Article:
Over the last few decades however a realization has dawned that this is an extremely inefficient and counterproductive approach and totally unsustainable in the modern carbon-induced warming era. Although still operating in largely fragmented mode, humans are beginning to mobilise cooperatively, creating global research consortiums, trade and business alliances and knowledge exchange networks.

In summary- global warming is now perceived as the dominant threat to humans and our present civilisation. This will manifest increasingly in more extreme events such as floods, droughts, hurricanes, blizzards and heat waves, putting at risk the sustainability of the planet’s fresh water, food, air and infrastructure.

In addition, rising sea levels will put at risk two thirds of the world’s major cities and most low lying coastal areas. Loss of biodiversity will put at risk the integrity of fragile ecosystems and dependent food chains. Increases in deadly diseases such as malaria and dengue fever will put at risk human life on a grand scale. In worst case scenarios the risk of escalating chaos and conflict will spread globally, across both developing and developed countries.
The Doha climate change conference, with delegates from 194 countries, is committed to building on the achievements of the previous three conferences, in Copenhagen, Cacun and Durban- by reducing climate change gas emissions, setting up a $100 billion fund to assist developing countries adapt and implementing an emission reduction verification system.

But without an enforceable plan it is highly unlikely that global average temperature rises will be limited to 2 degrees by 2030, as has been documented by the IPCC and World Bank reports.

Fossil fuel useage continues to accelerate, driven largely by the growth imperatives of both developed and developing economies; and according to a recent UN report has increased by 20 percent since 2000.  As a result temperatures are expected to breach the two percent threshold by 2030 and climb beyond four degrees by the end of the century.
In which case it’s game over!

Regardless of the immediate causes of global warming- man made or so-called natural variability, much greater preparation for the coming profound changes to our planet needs to be addressed now, at both the technological and social level.
Tomorrow is far too late.

Over the past 50 years the world’s population has almost doubled to 7 billion, global consumption of food and fresh water has more than tripled, fossil fuel use has quadrupled and vertebrates have declined by over thirty percent. And now we are running at 150% of the planet’s sustainable resource capacity.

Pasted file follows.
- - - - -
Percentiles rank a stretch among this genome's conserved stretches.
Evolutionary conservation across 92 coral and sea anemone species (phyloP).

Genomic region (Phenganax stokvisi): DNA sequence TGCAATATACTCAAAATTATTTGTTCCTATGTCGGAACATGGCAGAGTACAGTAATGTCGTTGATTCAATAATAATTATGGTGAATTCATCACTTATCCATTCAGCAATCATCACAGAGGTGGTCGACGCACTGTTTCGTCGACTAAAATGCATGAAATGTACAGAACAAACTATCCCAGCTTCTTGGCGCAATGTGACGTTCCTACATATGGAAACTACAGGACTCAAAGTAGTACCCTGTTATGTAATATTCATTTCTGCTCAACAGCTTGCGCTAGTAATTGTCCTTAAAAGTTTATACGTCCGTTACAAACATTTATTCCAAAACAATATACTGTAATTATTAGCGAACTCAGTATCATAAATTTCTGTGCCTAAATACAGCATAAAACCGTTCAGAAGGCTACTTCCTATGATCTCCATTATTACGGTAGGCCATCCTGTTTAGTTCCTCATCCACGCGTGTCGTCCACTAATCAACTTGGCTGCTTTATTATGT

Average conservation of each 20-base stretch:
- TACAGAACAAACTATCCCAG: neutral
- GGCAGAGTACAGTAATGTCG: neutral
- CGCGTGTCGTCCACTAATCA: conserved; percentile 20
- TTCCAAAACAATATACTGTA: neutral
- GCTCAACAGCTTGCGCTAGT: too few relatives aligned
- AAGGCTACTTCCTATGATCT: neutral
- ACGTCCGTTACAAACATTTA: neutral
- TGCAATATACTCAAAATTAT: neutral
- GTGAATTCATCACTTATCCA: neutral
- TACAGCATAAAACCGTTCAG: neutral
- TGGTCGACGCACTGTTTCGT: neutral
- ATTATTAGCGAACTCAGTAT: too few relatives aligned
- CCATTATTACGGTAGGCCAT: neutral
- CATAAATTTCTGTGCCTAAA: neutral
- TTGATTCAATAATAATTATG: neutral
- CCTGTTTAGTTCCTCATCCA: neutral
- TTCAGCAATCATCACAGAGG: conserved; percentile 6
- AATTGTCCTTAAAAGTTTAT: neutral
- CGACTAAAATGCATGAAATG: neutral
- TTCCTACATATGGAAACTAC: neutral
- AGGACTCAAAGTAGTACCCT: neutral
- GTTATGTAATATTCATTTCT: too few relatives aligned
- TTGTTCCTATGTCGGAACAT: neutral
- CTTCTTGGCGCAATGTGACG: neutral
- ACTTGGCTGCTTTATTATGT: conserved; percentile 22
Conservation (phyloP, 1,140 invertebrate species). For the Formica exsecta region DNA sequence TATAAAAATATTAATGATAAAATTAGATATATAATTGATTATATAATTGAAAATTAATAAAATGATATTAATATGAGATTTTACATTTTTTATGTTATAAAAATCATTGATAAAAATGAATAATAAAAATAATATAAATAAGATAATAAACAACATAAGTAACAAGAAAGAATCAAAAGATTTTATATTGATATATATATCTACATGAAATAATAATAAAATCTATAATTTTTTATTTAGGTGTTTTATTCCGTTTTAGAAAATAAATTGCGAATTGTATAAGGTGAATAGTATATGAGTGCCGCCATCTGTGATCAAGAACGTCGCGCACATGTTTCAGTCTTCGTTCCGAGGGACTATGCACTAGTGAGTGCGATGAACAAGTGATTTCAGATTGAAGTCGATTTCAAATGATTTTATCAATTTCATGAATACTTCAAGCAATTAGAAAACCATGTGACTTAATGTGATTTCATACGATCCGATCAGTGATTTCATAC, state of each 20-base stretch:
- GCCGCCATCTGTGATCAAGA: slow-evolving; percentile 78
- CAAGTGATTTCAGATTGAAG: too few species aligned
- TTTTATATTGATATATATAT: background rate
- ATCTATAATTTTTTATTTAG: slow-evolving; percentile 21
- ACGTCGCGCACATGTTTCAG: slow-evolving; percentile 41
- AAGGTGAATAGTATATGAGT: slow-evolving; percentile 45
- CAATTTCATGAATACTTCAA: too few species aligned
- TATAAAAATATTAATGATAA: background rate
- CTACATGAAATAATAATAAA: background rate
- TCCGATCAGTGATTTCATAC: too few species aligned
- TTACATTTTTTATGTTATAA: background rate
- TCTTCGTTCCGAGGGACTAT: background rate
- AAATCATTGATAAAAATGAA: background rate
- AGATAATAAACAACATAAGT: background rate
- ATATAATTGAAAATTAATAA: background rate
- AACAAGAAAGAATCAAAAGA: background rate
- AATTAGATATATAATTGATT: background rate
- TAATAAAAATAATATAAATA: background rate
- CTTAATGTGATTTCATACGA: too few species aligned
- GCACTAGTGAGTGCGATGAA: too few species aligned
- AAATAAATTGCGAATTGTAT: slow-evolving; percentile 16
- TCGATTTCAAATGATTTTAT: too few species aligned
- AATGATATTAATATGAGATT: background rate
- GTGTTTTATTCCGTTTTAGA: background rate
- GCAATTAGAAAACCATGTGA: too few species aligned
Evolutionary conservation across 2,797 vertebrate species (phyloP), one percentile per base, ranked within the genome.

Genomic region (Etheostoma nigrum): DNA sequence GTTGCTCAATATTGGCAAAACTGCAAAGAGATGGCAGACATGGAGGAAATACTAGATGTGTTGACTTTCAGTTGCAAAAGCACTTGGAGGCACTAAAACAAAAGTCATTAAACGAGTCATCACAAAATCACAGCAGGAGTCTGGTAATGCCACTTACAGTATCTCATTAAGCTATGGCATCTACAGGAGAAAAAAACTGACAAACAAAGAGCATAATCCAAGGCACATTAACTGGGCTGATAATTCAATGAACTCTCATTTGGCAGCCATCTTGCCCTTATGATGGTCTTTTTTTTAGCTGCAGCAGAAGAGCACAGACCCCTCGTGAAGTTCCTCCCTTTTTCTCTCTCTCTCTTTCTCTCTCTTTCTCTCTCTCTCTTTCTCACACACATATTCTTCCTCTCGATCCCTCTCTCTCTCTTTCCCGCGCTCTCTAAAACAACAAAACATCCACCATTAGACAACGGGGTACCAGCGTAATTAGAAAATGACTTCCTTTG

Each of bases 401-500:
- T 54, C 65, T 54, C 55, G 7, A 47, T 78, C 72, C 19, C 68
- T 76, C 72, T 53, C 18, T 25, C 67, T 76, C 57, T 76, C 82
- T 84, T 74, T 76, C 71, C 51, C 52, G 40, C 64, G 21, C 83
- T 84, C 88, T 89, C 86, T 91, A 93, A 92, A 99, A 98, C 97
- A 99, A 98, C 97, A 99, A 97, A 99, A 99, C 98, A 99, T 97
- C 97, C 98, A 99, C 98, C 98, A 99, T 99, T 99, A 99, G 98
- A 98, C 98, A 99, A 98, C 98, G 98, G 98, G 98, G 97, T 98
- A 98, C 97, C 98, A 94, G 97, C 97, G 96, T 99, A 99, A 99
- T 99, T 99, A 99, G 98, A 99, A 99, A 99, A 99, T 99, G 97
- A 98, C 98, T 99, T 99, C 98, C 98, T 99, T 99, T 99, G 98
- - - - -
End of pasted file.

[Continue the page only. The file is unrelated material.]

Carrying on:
It is therefore clear that managing the planet’s capacity to provide life with a future is the paramount goal that must focus all humanity’s skills, creativity and knowledge, from now into the far future. The current methodology of trying to reach a consensus on emission reduction strategies on a country by country basis, boosted by yearly conferences, is far too slow. With a timeframe of 100 years it might have been doable, but time has now run out and the looming cost of failure is incalculable.

To survive, the pieces of this jigsaw now need to be joined into a coherent whole. This is too critical a matter to delay- waiting for politicians, business leaders and bureaucrats to reach consensus. The inertia in the social system has to be cut through, just like the Gordian knot, by a groundswell of grassroots action, starting with a coalition of committed social activist groups.
A new framework, unfettered by the inertia of history is essential.

 Co-opting the Power of the Web

A tipping point is rapidly approaching when all the drivers of global warming will converge and rapidly escalate uncontrollably including- the release of deadly methane from the warming tundra; melting of the polar ice sheets causing drastic ocean current changes and coastal inundation; loss of key animal and plant species triggering the collapse of the fragile ecosystems and the web of life.

There are still uncertainties in the complex modelling of hundreds of climate related variables, but the critical benchmarks and limits are now agreed by all countries.

Adaptation is the critical word. But while the Governments of developed countries are bickering over emission levels, individuals, NGOs, communities, enterprises, cities and regions are acting. They are establishing renewable energy projects on a massive scale- using solar, wind and biofuels to power homes and the Grid; harvesting run-off water in urban areas; switching to crops better suited to hotter, drier and saltier conditions; adopting strategies to adapt to coastal inundation; changing to public and alternate transport; building more energy-efficient buildings and infrastructure.

A massive mind shift is occurring across the planet, triggered by this global crisis. A more intelligent, cooperative and creative process is evolving.

There is now an urgent need to harness   and amplify this process, applying the full data resources and intelligence of the Web to coordinate and manage major programs relating to global warming and survival of the planet and human civilization.